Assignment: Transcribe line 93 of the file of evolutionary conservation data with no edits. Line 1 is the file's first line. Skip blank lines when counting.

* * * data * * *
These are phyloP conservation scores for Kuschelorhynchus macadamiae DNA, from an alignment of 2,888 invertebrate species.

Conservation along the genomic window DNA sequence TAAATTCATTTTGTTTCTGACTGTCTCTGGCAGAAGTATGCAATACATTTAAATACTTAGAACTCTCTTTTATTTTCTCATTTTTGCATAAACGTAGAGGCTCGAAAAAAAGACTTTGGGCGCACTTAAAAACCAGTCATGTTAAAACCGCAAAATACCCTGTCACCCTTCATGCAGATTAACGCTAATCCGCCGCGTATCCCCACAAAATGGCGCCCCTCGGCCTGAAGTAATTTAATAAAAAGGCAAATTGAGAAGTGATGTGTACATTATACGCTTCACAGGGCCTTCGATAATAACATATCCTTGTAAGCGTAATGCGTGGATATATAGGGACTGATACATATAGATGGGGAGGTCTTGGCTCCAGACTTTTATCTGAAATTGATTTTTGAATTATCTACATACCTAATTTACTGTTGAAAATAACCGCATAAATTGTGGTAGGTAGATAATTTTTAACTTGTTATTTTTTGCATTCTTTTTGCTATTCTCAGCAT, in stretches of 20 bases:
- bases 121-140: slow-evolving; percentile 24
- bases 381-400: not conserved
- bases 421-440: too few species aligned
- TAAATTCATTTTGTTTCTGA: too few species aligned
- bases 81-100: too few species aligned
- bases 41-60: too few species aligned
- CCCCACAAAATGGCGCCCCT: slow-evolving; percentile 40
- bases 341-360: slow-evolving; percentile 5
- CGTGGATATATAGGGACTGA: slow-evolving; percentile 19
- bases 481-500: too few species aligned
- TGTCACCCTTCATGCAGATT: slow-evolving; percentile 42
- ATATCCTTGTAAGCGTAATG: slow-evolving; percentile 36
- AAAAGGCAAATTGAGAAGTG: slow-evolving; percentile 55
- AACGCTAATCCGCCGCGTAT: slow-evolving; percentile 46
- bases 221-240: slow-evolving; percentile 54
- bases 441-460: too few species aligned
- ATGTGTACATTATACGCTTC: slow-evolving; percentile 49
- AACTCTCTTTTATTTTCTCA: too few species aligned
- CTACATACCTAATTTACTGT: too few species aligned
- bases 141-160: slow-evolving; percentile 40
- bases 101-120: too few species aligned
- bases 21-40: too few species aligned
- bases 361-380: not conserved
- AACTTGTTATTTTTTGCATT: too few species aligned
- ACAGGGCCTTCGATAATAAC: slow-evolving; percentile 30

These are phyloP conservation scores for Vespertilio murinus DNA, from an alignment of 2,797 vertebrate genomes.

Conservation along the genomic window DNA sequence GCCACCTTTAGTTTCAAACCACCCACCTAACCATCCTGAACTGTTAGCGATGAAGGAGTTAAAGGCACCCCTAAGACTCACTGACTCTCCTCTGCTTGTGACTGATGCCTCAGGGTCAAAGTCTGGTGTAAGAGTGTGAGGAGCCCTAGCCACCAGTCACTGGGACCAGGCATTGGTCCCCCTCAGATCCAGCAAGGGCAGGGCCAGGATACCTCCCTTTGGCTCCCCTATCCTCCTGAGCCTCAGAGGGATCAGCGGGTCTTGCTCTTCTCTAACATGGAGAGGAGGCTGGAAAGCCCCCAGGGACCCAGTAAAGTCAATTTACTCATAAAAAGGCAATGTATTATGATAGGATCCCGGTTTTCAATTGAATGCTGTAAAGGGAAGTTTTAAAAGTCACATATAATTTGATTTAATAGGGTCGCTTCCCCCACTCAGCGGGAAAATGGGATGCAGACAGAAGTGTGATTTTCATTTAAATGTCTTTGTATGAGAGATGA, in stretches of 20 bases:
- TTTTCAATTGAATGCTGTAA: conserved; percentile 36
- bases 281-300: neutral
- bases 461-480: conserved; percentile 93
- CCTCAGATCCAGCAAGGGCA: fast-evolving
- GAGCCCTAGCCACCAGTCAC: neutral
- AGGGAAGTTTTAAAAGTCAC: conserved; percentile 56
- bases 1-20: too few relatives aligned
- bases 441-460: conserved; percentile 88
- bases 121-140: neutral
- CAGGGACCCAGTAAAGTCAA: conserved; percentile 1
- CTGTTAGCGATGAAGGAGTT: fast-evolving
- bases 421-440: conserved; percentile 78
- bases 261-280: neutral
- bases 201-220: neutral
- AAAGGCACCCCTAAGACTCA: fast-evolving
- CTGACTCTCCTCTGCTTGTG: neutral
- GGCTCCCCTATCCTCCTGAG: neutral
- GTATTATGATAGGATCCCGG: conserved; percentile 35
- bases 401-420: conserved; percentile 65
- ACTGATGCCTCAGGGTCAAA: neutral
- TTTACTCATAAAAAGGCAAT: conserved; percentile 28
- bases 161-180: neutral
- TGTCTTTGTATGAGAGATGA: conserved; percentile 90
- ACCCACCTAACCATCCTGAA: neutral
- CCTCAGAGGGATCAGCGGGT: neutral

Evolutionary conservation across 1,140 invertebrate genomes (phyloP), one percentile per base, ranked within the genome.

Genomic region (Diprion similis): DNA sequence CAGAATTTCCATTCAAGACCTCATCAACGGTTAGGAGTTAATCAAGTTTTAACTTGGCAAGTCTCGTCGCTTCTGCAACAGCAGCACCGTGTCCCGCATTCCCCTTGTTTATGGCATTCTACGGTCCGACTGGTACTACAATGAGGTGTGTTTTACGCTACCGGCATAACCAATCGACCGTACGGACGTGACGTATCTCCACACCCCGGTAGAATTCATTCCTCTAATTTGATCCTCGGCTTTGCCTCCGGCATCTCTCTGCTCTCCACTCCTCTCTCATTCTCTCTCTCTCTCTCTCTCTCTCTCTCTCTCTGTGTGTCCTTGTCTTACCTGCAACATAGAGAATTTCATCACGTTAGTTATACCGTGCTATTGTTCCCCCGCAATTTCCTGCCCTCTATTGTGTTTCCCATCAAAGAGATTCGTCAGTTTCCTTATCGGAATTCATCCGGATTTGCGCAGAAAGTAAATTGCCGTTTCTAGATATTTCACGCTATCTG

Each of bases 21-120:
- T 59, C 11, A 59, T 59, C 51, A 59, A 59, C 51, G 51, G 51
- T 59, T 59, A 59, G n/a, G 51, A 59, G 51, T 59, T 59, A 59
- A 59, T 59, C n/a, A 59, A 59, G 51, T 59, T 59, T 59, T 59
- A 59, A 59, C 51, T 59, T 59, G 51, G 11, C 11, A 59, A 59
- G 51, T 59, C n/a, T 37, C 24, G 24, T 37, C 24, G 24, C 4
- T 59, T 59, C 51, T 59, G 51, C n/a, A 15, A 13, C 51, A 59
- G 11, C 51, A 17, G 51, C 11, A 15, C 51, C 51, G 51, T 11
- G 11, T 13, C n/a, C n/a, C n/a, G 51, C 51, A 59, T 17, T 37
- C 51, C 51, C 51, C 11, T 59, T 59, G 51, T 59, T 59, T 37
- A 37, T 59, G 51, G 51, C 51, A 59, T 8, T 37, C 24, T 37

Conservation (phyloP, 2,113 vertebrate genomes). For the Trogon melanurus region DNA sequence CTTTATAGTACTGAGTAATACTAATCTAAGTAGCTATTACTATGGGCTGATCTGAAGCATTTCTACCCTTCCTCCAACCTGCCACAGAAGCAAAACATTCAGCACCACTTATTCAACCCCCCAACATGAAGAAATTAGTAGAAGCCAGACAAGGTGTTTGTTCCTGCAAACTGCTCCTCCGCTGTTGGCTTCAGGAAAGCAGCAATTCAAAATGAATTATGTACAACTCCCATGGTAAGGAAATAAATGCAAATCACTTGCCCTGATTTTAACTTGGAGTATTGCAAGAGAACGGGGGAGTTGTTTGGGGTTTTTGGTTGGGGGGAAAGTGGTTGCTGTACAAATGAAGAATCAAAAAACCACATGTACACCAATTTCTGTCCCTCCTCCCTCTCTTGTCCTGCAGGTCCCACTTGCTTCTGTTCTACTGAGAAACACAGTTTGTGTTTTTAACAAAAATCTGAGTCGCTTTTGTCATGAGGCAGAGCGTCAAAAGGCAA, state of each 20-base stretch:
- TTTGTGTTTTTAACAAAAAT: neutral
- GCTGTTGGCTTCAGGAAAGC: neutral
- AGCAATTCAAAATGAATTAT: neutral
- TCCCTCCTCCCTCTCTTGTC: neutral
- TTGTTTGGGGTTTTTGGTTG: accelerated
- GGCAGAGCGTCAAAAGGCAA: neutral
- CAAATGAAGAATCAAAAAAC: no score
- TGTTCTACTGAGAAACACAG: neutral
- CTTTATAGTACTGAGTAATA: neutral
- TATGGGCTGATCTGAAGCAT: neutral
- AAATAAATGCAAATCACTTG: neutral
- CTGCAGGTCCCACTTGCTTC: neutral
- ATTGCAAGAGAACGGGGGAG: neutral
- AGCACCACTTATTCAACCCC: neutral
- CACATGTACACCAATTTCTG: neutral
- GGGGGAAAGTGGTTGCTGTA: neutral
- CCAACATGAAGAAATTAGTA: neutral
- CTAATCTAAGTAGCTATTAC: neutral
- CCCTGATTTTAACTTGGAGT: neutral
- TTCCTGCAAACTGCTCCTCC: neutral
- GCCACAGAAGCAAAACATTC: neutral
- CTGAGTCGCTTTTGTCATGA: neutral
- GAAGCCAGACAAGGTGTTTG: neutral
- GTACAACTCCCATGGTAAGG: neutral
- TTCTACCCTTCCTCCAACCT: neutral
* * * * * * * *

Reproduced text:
- TTCTACCCTTCCTCCAACCT: neutral